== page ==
Japanese fish hitch ride on boat to Washington beach

By Staff
The Associated Press

LONG BEACH, Wash. (AP) — What a long and strange trip it’s been for a small striped fish native to Japan that apparently hitched a cross-Pacific ride in a small boat believed to be part of a tide of debris from that country’s March 2011 tsunami.

Washington state Fish and Wildlife Department biologists found five of the striped beakfish alive in a water-filled bait box on a 20-foot-long Japanese boat that washed ashore March 22 at Long Beach in southwest Washington.

Invasive species specialists also found a host of other Japanese species of sea anemones, cucumbers, scallops, crustaceans, and worms living in what they call the very rare “aquarium” of water that pooled inside the upright boat.

Except for one fish that the Seaside, Ore. Aquarium has agreed to quarantine and exhibit, the rest of the critters were euthanized to minimize the risk of introducing invasive species to Washington, said biologist Allen Pleus.

The surviving beakfish will go on display at the aquarium, The Oregonian reported. Curator Keith Chandler says his staff dubbed it the “tsunami fish.”

“It’s pretty cool. It’s about 4 inches long,” Chandler told the newspaper. “We’re trying to give it different things to eat … and it may have eaten, but it’s a shy little guy.”

Researcher John Chapman at Oregon State University’s Hatfield Marine Science Center in Newport is just back from a trip to Japan. He calls the find “stunning.”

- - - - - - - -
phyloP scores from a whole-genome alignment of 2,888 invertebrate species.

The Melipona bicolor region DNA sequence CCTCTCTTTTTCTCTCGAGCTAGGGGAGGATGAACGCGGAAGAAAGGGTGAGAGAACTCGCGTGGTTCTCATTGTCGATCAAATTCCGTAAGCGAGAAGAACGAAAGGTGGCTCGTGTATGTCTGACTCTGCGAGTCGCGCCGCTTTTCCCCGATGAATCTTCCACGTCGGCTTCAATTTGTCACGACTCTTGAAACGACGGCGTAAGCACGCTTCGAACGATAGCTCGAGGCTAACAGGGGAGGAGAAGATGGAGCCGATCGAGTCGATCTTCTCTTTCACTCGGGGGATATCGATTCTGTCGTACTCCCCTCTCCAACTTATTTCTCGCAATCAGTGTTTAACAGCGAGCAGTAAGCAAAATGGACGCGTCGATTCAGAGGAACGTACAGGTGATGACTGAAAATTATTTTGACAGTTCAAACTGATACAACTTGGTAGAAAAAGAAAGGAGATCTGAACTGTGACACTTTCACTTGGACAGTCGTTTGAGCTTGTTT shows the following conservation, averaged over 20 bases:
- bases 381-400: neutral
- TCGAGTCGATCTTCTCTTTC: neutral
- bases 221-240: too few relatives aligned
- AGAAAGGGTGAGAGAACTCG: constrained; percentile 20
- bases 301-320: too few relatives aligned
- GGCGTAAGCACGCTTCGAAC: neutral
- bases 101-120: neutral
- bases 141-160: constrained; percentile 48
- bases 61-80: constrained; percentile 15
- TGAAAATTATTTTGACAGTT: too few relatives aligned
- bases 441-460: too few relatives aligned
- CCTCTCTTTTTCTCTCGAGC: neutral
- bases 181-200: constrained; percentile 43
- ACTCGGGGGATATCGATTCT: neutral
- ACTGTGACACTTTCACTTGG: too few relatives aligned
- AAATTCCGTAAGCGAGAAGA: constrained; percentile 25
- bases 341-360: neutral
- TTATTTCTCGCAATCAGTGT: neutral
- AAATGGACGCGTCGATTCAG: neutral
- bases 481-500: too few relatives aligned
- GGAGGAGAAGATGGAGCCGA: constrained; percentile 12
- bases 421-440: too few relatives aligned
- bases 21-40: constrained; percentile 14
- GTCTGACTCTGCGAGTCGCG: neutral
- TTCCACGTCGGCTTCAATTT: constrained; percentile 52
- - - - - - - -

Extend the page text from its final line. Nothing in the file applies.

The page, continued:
“We said this couldn’t happen,” he said. “And nature is like, ‘oh yes it can.’ ”

Chapman says the fish is probably young since mature beakfish turn black. They can grow as long as 15 inches.

“There were five fish total we found in the boat’s compartment, and this is the first time we’ve seen vertebrates come ashore in tsunami debris,” Bruce Kauffman, a state Fish and Wildlife biologist in Montesano, told The Seattle Times. “Finding these fish alive was totally unexpected.”

So how did the creatures survive such a trip?

The boat apparently drifted bow up, with its stern below the water’s surface.

The containment area there that was open to the ocean “became a little cave of refuge,” Pleus said. “The fish could go out to feed and come back in. The boat was their home, their house.”

It’s common for fish to associate with larger debris floating in the ocean, but “nobody’s seen fish that have traveled with debris this distance,” Pleus said, adding, “It indicates there could be other fish floating with debris that we never see.”

Most such debris gets roughed up in the surf as it nears shore, which would disperse any fish, but Pleus says this boat came ashore upright.

All of which raises some troubling questions.

“There could be other types of fish associated with this debris that we don’t see, but down the line, we could find new populations of fish established on the coast,” Pleus said.

The other euthanized creatures — at least 30 different species — were preserved and sent to scientists around the country for analysis, he said.

The boat, bearing the name “Saisho-Maru,” was removed from the beach. (end)

Leave a Reply

Save the date! — SEPTEMBER 19, 2014


Amazing Women Mentors: Volunteering as a way of life
WHEN: 11:30 a.m.—1:30 p.m.
WHERE: China Harbor Restaurant, 2040 Westlake Ave. N., Seattle
TICKETS: 206-223-0623, rsvp@nwasianweekly.com

Community Calendar

Weekly E-Newsletter

READ NWAW ONLINE!

Follow our tweets

Do you like us?

  1. We welcome any feedback, questions or comments
  1. Are you the organizer of an Asian/Pacific Islander community event? Just fill out the following form at least 14 days in advance of your event and we’ll do our best to include it in our calendar. Please fill out the information as completely as possible. Failure to do so may result in your event not making it in the calendar.

Photos on flickr